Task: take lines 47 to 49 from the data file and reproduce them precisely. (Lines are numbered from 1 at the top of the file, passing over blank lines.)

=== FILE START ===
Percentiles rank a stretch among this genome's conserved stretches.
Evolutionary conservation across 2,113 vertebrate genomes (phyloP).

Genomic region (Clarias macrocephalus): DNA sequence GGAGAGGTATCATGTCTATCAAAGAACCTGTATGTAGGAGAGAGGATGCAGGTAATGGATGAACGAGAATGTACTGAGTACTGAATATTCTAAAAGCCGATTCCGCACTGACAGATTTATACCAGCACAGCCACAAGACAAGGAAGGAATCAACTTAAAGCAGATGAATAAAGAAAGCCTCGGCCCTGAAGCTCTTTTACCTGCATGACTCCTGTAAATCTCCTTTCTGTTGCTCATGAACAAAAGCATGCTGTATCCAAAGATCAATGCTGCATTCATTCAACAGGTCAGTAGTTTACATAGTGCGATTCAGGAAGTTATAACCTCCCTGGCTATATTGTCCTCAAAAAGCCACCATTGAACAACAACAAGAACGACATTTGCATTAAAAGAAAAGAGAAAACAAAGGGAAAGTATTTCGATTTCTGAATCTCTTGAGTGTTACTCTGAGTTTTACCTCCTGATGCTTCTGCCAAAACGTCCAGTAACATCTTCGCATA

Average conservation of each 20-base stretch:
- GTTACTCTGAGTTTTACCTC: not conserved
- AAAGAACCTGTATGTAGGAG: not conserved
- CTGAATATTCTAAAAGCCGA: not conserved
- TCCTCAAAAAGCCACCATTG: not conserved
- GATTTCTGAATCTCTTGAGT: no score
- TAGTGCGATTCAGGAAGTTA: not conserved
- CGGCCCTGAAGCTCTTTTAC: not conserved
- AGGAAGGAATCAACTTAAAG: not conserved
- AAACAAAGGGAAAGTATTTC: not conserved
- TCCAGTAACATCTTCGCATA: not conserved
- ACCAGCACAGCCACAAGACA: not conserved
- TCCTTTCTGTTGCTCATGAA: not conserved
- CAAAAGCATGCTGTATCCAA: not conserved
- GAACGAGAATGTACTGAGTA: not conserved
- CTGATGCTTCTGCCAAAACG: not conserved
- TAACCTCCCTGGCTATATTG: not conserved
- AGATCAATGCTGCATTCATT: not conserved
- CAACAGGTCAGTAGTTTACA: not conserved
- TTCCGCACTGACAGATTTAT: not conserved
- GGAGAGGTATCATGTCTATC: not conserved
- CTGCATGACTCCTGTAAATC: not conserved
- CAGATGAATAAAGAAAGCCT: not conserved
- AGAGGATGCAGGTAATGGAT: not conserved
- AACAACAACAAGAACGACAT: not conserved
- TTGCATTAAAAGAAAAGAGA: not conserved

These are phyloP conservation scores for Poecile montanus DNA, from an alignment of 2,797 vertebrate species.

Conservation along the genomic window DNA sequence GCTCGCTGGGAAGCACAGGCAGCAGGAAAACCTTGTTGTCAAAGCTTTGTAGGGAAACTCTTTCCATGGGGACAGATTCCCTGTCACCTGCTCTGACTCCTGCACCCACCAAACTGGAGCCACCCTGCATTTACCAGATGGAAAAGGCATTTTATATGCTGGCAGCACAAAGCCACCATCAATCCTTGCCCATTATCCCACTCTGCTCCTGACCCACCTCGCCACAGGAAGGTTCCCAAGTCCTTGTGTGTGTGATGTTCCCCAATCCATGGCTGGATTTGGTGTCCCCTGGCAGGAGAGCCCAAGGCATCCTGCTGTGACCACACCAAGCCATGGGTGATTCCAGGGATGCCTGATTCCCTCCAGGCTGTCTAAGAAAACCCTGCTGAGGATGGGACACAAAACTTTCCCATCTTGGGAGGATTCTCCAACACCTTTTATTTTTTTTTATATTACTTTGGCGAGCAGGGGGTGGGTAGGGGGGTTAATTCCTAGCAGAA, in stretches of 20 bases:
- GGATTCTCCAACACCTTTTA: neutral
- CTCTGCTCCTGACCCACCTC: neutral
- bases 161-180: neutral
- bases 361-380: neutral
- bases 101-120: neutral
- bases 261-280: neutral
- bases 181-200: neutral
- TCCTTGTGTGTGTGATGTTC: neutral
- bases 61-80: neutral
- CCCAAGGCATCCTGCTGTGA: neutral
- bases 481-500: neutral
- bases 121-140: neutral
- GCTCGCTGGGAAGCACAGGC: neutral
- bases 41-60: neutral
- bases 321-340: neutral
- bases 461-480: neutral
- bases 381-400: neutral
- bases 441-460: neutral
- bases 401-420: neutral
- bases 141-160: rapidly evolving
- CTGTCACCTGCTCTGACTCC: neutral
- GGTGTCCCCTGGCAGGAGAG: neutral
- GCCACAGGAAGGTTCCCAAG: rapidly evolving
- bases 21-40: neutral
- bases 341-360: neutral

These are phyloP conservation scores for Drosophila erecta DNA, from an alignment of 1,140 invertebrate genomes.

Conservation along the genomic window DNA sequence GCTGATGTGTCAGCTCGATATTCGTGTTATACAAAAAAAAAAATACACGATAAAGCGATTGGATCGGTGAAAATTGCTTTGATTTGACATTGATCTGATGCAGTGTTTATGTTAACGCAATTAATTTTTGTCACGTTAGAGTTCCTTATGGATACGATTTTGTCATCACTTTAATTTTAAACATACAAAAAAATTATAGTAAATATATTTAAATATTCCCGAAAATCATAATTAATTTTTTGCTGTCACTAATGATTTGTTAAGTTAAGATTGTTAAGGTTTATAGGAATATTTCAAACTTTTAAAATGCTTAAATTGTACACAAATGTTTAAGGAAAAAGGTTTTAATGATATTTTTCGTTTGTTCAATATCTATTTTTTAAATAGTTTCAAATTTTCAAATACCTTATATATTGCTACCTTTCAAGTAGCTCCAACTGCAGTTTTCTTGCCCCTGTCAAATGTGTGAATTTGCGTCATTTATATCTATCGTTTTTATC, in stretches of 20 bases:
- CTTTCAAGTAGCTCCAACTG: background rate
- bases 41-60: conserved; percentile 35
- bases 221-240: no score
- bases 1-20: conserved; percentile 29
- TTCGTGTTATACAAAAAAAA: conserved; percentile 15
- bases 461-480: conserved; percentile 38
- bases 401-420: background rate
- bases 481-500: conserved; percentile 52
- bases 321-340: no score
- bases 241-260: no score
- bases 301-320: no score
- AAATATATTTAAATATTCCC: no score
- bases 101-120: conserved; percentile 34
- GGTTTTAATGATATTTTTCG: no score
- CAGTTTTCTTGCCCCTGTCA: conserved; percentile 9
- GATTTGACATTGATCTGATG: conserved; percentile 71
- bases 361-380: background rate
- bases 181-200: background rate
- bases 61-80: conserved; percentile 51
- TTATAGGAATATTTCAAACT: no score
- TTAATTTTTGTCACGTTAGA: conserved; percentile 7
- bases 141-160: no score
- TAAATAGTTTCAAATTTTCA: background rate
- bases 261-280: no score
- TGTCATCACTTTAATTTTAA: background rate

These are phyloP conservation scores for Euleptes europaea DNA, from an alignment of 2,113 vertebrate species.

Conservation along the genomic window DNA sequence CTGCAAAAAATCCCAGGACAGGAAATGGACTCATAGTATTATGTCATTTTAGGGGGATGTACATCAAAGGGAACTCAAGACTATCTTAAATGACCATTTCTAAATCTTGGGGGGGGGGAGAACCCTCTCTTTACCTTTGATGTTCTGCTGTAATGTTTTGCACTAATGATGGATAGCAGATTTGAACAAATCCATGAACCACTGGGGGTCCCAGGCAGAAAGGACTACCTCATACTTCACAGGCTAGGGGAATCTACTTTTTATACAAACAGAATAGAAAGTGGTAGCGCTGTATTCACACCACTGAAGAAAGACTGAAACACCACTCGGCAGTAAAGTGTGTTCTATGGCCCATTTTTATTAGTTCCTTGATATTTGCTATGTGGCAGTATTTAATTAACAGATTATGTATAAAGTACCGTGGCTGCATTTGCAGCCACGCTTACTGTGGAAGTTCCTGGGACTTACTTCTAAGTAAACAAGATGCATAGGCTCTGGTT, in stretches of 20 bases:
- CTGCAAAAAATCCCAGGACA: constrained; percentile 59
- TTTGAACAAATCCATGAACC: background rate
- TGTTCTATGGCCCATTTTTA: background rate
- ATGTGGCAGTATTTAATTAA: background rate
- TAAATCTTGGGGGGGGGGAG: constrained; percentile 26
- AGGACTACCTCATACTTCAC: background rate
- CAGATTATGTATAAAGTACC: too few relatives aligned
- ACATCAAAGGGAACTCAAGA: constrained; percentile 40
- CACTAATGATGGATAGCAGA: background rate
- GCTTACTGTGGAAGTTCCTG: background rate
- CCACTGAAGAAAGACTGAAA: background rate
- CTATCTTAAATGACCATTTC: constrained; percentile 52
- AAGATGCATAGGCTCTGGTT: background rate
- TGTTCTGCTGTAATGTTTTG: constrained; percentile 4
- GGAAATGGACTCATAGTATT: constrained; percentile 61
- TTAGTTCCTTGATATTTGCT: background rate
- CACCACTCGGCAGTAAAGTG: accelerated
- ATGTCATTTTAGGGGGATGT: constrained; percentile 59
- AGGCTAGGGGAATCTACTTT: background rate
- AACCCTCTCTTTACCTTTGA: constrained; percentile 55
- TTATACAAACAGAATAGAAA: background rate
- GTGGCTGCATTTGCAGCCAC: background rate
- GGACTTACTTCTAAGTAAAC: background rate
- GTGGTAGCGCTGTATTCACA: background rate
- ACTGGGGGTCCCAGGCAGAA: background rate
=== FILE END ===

- bases 461-480: neutral
- bases 381-400: neutral
- bases 441-460: neutral